Still, Democratic leaners are not just Democratic identifiers by another name. In 2012, they were less pro-Obama and more likely to describe themselves as “very critical” of our political system when compared to weak Democrats.4 Their identities have real-world consequences in elections, too. Of course, what voters tell pollsters about their partisan identification is not the same as their formal party registration status. In fact, many states do not register voters by party at all. Still, using the same data, I can compare Democrats and Democratic leaners’ partisan identification with their 2012 party registration status. Nationwide, 46 percent of people who call themselves weak Democrats were formally registered with the Democratic Party. Among those who call themselves independents who lean Democratic, the number is just 15 percent. (Looking at only states with closed primaries:5 74 percent of weak Democrats are registered Democrats, and 33 percent of independents who lean Democratic are.) So in states with closed primaries, a critical bloc of Sanders’s supporters must re-register as Democrats before they are eligible to back him in the primaries. As the primary calendar switches to northeastern states, which tend to have closed primaries, that helps Clinton substantially. In New York, for instance, the deadline to change parties was back in October.

Thinking ahead to November, does Sanders’s advantage among independents who lean Democratic mean he would have a greater appeal with moderate voters? Sanders does win the backing of some people who think Obama is too liberal, as well as some who think he’s too conservative, possibly because such voters are disproportionately anti-Clinton. That said, independents who lean Democratic are not a good barometer of independents overall. As we saw above, they are not exactly a swing constituency. Another way to demonstrate that is to look at respondents’ ideological self-placement on a seven-point scale when breaking them out by their candidate choice and partisanship, as the chart below does. It shows how liberal or moderate the two candidates’ supporters are for each partisan category.


The first point to take away from this is that Sanders supporters are always more liberal than Clinton supporters — and that among strong Democrats, the difference is quite pronounced. Second, the ideological differences between weak Democrats and Democratic leaners are quite modest. On average, the independents who lean toward both the Democrats and Sanders put themselves at 3.48 on the ideological scale, which is between “slightly liberal” (3) and “moderate” (4). Comparable Clinton backers fall at 3.59, putting them slightly closer to “moderate.” So Sanders’s strength among independent leaners isn’t driven by strength with moderate voters. In fact, as Democratic voters become more moderate, they become slightly more likely to back Clinton. In a bivariate regression, for every 1-point increase in conservatism, Democrats become about 2 percentage points more likely to support Clinton.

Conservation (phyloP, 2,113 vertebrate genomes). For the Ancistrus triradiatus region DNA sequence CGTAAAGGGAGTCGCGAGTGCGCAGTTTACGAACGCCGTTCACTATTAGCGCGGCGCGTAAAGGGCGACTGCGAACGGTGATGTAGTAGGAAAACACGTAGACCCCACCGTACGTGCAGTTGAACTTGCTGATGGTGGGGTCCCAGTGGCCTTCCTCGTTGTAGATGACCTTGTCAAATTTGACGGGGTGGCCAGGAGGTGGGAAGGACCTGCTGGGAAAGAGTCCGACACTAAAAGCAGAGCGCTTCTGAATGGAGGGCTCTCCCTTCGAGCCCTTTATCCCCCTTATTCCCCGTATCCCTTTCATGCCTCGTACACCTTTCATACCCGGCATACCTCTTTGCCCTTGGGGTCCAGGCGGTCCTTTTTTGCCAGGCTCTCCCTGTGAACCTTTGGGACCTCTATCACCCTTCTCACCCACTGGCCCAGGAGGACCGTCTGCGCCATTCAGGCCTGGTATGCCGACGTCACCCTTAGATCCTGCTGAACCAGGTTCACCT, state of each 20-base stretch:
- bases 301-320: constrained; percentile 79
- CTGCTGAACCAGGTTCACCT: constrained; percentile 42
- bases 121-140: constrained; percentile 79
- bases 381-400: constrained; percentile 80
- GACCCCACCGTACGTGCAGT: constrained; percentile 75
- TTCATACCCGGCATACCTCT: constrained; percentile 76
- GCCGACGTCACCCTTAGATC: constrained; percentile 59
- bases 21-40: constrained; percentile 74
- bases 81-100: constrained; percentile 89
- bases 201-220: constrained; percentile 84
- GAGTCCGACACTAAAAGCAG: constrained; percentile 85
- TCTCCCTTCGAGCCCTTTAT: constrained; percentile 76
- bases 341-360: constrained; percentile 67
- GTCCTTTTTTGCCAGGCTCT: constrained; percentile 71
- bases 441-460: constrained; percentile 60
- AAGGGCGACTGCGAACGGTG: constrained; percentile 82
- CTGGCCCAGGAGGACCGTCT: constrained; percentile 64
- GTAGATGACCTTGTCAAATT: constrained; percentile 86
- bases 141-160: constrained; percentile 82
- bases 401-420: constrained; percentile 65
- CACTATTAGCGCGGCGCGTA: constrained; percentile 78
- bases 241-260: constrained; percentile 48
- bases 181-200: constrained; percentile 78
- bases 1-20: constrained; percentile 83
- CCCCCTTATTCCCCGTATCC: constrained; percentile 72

It’s critical not to confuse “independents” with “moderates.” Sanders’s career itself underscores that point: He long called himself an independent, even while compiling a very liberal voting record. Sanders has demonstrated a real outsider appeal that does better among people with a similar profile, people who lean left but are wary of calling themselves Democrats. But appealing to people who are especially disaffected politically is a double-edged sword: It wins votes disproportionately among people less likely to be registered as Democrats, putting Sanders at a disadvantage in closed primaries such as New York’s and Pennsylvania’s. We should also avoid reading too much into Sanders’s support among independent leaners in terms of how he’d fare in November: The independents who vote in party primaries are in no way representative of independents generally.


  1. Likewise, in Ohio, Sanders won 66 percent of independents but just 35 percent of Democrats.

  2. Using a t-test, this difference between weak Democrats and Democratic leaners is statistically significant at p<0.01. Researchers commonly label differences with p-values less than 0.05 as “statistically significant.”

  3. To make this statement, I looked at all Democratic identifiers and leaners as of the 2016 wave of data and then used a regression to see which attributes differentiated the party leaners, using basic demographics and a 2012 measure of attitudes toward Obama.

  4. To be precise, weak Democrats in 2012 rated Obama at 67.9 on a 100-point scale, while independents who leaned to the Democrats rated him at a 63.9. When comparing those two means using a t-test, the corresponding p-value is 0.02. Similarly, the average score on a question about whether respondents feel “very critical” of our political system was 3.33 (on a 1-5 scale) for weak Democrats and 3.56 for Democratic leaners. That difference is also significant, with a t-test yielding a p-value of 0.003.

  5. Some contests fall somewhere between open and closed, but here I’m counting Arizona, Connecticut, Delaware, Florida, Kansas, Kentucky, Louisiana, Maryland, New Mexico, New York, Oklahoma, Oregon, Pennsylvania and Washington, D.C., as closed. Defining the set differently leads to slightly different numbers.

Dan Hopkins is a professor of political science at the University of Pennsylvania, and his research focuses on American elections and public opinion.